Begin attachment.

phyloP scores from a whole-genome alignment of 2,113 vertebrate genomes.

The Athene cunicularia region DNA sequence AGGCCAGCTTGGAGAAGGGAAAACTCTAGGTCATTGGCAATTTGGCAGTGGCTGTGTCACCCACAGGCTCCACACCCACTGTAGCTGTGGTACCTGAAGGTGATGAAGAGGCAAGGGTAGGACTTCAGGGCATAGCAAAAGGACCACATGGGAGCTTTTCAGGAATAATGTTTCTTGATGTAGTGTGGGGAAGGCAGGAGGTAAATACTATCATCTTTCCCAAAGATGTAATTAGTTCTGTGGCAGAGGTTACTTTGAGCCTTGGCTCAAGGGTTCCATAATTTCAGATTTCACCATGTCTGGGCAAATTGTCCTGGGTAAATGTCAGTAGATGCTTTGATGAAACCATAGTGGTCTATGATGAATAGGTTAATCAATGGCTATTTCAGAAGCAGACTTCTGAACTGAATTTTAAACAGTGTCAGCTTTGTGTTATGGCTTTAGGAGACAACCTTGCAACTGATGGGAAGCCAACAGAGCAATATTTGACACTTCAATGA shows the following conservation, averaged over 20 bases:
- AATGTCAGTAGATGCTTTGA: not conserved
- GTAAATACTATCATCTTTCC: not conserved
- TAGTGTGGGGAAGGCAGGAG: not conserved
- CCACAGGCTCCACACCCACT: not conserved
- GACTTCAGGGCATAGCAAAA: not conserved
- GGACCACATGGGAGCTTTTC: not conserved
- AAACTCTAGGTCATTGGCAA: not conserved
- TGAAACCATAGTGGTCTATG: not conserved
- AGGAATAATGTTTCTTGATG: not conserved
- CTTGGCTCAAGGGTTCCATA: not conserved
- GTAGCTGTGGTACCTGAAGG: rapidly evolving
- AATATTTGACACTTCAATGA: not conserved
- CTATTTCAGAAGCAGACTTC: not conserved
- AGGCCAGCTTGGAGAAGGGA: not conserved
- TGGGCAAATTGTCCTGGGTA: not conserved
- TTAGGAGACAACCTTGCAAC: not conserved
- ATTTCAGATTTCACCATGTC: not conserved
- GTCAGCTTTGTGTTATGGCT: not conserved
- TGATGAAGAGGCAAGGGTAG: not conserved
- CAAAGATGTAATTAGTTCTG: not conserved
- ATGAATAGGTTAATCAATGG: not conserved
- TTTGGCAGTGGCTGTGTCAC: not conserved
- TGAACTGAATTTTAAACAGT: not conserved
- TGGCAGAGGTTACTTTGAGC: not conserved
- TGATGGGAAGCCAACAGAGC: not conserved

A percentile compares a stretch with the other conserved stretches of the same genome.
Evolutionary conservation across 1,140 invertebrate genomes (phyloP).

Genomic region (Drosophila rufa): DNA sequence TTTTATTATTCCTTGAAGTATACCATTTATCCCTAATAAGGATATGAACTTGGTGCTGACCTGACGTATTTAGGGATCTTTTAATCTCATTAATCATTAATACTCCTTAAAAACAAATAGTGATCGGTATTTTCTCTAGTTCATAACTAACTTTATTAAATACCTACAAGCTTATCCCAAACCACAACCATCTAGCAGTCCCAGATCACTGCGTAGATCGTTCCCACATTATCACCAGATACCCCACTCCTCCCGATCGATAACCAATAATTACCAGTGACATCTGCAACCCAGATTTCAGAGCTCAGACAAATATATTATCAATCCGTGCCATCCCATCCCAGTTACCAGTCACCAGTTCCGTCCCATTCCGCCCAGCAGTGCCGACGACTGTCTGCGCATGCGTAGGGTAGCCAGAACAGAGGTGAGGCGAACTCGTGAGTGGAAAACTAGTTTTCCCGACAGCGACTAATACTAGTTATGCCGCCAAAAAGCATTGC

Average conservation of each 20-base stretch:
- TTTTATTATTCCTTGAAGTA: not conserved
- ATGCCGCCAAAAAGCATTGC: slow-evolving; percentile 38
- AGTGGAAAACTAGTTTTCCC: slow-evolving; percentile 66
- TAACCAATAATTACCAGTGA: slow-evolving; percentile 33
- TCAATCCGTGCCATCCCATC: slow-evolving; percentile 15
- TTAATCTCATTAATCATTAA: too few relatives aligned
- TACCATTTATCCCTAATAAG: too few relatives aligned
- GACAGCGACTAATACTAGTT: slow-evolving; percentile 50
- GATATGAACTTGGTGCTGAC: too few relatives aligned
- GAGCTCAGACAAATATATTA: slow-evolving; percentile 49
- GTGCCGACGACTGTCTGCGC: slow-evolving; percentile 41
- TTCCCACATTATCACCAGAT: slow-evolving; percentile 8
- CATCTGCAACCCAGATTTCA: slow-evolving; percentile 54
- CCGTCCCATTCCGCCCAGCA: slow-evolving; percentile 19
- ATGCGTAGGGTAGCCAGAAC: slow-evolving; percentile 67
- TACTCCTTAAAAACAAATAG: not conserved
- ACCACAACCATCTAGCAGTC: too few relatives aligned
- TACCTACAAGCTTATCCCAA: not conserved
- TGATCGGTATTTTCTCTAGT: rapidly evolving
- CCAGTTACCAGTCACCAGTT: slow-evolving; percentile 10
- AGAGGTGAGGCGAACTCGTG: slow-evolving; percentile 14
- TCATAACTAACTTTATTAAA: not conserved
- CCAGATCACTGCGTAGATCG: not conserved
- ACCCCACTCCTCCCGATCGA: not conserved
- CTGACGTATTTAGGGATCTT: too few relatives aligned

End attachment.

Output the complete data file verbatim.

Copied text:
phyloP scores from a whole-genome alignment of 2,113 vertebrate genomes.

The Athene cunicularia region DNA sequence AGGCCAGCTTGGAGAAGGGAAAACTCTAGGTCATTGGCAATTTGGCAGTGGCTGTGTCACCCACAGGCTCCACACCCACTGTAGCTGTGGTACCTGAAGGTGATGAAGAGGCAAGGGTAGGACTTCAGGGCATAGCAAAAGGACCACATGGGAGCTTTTCAGGAATAATGTTTCTTGATGTAGTGTGGGGAAGGCAGGAGGTAAATACTATCATCTTTCCCAAAGATGTAATTAGTTCTGTGGCAGAGGTTACTTTGAGCCTTGGCTCAAGGGTTCCATAATTTCAGATTTCACCATGTCTGGGCAAATTGTCCTGGGTAAATGTCAGTAGATGCTTTGATGAAACCATAGTGGTCTATGATGAATAGGTTAATCAATGGCTATTTCAGAAGCAGACTTCTGAACTGAATTTTAAACAGTGTCAGCTTTGTGTTATGGCTTTAGGAGACAACCTTGCAACTGATGGGAAGCCAACAGAGCAATATTTGACACTTCAATGA shows the following conservation, averaged over 20 bases:
- AATGTCAGTAGATGCTTTGA: not conserved
- GTAAATACTATCATCTTTCC: not conserved
- TAGTGTGGGGAAGGCAGGAG: not conserved
- CCACAGGCTCCACACCCACT: not conserved
- GACTTCAGGGCATAGCAAAA: not conserved
- GGACCACATGGGAGCTTTTC: not conserved
- AAACTCTAGGTCATTGGCAA: not conserved
- TGAAACCATAGTGGTCTATG: not conserved
- AGGAATAATGTTTCTTGATG: not conserved
- CTTGGCTCAAGGGTTCCATA: not conserved
- GTAGCTGTGGTACCTGAAGG: rapidly evolving
- AATATTTGACACTTCAATGA: not conserved
- CTATTTCAGAAGCAGACTTC: not conserved
- AGGCCAGCTTGGAGAAGGGA: not conserved
- TGGGCAAATTGTCCTGGGTA: not conserved
- TTAGGAGACAACCTTGCAAC: not conserved
- ATTTCAGATTTCACCATGTC: not conserved
- GTCAGCTTTGTGTTATGGCT: not conserved
- TGATGAAGAGGCAAGGGTAG: not conserved
- CAAAGATGTAATTAGTTCTG: not conserved
- ATGAATAGGTTAATCAATGG: not conserved
- TTTGGCAGTGGCTGTGTCAC: not conserved
- TGAACTGAATTTTAAACAGT: not conserved
- TGGCAGAGGTTACTTTGAGC: not conserved
- TGATGGGAAGCCAACAGAGC: not conserved

A percentile compares a stretch with the other conserved stretches of the same genome.
Evolutionary conservation across 1,140 invertebrate genomes (phyloP).

Genomic region (Drosophila rufa): DNA sequence TTTTATTATTCCTTGAAGTATACCATTTATCCCTAATAAGGATATGAACTTGGTGCTGACCTGACGTATTTAGGGATCTTTTAATCTCATTAATCATTAATACTCCTTAAAAACAAATAGTGATCGGTATTTTCTCTAGTTCATAACTAACTTTATTAAATACCTACAAGCTTATCCCAAACCACAACCATCTAGCAGTCCCAGATCACTGCGTAGATCGTTCCCACATTATCACCAGATACCCCACTCCTCCCGATCGATAACCAATAATTACCAGTGACATCTGCAACCCAGATTTCAGAGCTCAGACAAATATATTATCAATCCGTGCCATCCCATCCCAGTTACCAGTCACCAGTTCCGTCCCATTCCGCCCAGCAGTGCCGACGACTGTCTGCGCATGCGTAGGGTAGCCAGAACAGAGGTGAGGCGAACTCGTGAGTGGAAAACTAGTTTTCCCGACAGCGACTAATACTAGTTATGCCGCCAAAAAGCATTGC

Average conservation of each 20-base stretch:
- TTTTATTATTCCTTGAAGTA: not conserved
- ATGCCGCCAAAAAGCATTGC: slow-evolving; percentile 38
- AGTGGAAAACTAGTTTTCCC: slow-evolving; percentile 66
- TAACCAATAATTACCAGTGA: slow-evolving; percentile 33
- TCAATCCGTGCCATCCCATC: slow-evolving; percentile 15
- TTAATCTCATTAATCATTAA: too few relatives aligned
- TACCATTTATCCCTAATAAG: too few relatives aligned
- GACAGCGACTAATACTAGTT: slow-evolving; percentile 50
- GATATGAACTTGGTGCTGAC: too few relatives aligned
- GAGCTCAGACAAATATATTA: slow-evolving; percentile 49
- GTGCCGACGACTGTCTGCGC: slow-evolving; percentile 41
- TTCCCACATTATCACCAGAT: slow-evolving; percentile 8
- CATCTGCAACCCAGATTTCA: slow-evolving; percentile 54
- CCGTCCCATTCCGCCCAGCA: slow-evolving; percentile 19
- ATGCGTAGGGTAGCCAGAAC: slow-evolving; percentile 67
- TACTCCTTAAAAACAAATAG: not conserved
- ACCACAACCATCTAGCAGTC: too few relatives aligned
- TACCTACAAGCTTATCCCAA: not conserved
- TGATCGGTATTTTCTCTAGT: rapidly evolving
- CCAGTTACCAGTCACCAGTT: slow-evolving; percentile 10
- AGAGGTGAGGCGAACTCGTG: slow-evolving; percentile 14
- TCATAACTAACTTTATTAAA: not conserved
- CCAGATCACTGCGTAGATCG: not conserved
- ACCCCACTCCTCCCGATCGA: not conserved
- CTGACGTATTTAGGGATCTT: too few relatives aligned